Gem left us at Shroud, and we continued down to Hawksbill Cay -- the next large island in the Park. Here we anchored down near the end of the island, hoping to avoid the snugglers -- boats that feel a need to anchor close to other boats. We succeeded. There were a series of rocks nearby with fairly good snorkeling. So over the next couple of days we tried these out. Saw some old friends -- queen angelfish, bluehead wrasse, squirrelfish, grunts, white margate, blue tang, surgeonfish, bar jacks, schoolmasters along with christmas tree worms and sponges. Not a big variety of coral, but enough protection to afford these fish a home. And from the boat we saw daily parades of rays from the cut around the corner to the banks.
Next stop -- Warderick Wells Cay -- Park headquarters. Not there early enough to get a mooring, so we anchored out near Emerald Rock. Just as well, as the snorkeling was near there anyway. Again into the water and saw some things we hadn't before. Best of those was the queen triggerfish -- first in its white coloration over the sand, then watched it turn blue as it hovered over the coral head at the cleaning station. Wow, nature! Again, saw the regulars, this time adding the stoplight parrotfish, mahogany snapper, butterflyfish, blue chromis, fairy basslet, rock beauty, and a nassau grouper.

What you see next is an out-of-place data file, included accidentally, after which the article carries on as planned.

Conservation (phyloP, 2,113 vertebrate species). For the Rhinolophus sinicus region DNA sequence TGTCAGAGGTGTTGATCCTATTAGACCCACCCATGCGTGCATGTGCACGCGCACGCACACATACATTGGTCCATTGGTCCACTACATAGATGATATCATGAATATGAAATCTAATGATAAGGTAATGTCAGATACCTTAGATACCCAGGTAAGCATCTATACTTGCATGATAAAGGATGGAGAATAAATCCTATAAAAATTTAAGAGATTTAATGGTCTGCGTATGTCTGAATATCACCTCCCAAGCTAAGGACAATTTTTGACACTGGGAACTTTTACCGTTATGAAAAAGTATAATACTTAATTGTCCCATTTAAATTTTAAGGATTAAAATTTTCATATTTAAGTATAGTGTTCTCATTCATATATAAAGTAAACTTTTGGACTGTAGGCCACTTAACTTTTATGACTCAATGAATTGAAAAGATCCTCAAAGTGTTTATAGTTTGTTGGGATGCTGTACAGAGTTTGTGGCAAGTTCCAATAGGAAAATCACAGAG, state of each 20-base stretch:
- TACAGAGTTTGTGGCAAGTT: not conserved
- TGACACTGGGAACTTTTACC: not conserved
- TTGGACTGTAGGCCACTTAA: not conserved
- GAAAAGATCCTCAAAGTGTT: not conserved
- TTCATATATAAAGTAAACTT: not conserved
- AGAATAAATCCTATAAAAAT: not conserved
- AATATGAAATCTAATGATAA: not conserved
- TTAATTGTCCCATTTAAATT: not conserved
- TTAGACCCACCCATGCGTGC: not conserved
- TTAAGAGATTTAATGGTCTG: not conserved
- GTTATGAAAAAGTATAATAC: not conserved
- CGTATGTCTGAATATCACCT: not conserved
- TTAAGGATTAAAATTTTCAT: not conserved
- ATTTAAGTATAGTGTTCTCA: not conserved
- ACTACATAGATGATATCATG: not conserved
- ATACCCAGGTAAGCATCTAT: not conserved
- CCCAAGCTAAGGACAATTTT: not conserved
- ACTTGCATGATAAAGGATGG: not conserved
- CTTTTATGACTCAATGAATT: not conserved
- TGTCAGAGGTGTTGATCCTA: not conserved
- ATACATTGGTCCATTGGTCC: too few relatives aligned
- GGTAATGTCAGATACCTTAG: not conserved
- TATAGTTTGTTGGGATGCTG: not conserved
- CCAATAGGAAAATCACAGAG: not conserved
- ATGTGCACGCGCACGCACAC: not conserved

Back to Anhinga, Patti dangling toes in the water from the dinghy, when feeling a nibble... Uhh ohh -- there ARE sharks here. But, with inspection, found that 3 sharksuckers had made their home under the boat. Sometimes they will attach themselves to divers, luckily that didn't happen. Once back aboard tried to get a photo...
The other highlight of Warderick Wells was the hike to Boo Boo Hill. Not very high, but enough to give you perspective on the water and islands nearby. And to catch a welcome breeze after the hot desert-like trek through the bush.
Shroud Cay: 24d32.051'N 76d47.943'W
Hawksbill Cay: 24d27.792'N 76d46.073'W
Warderick Wells Cay: 24d22.948'N 76d37.991'W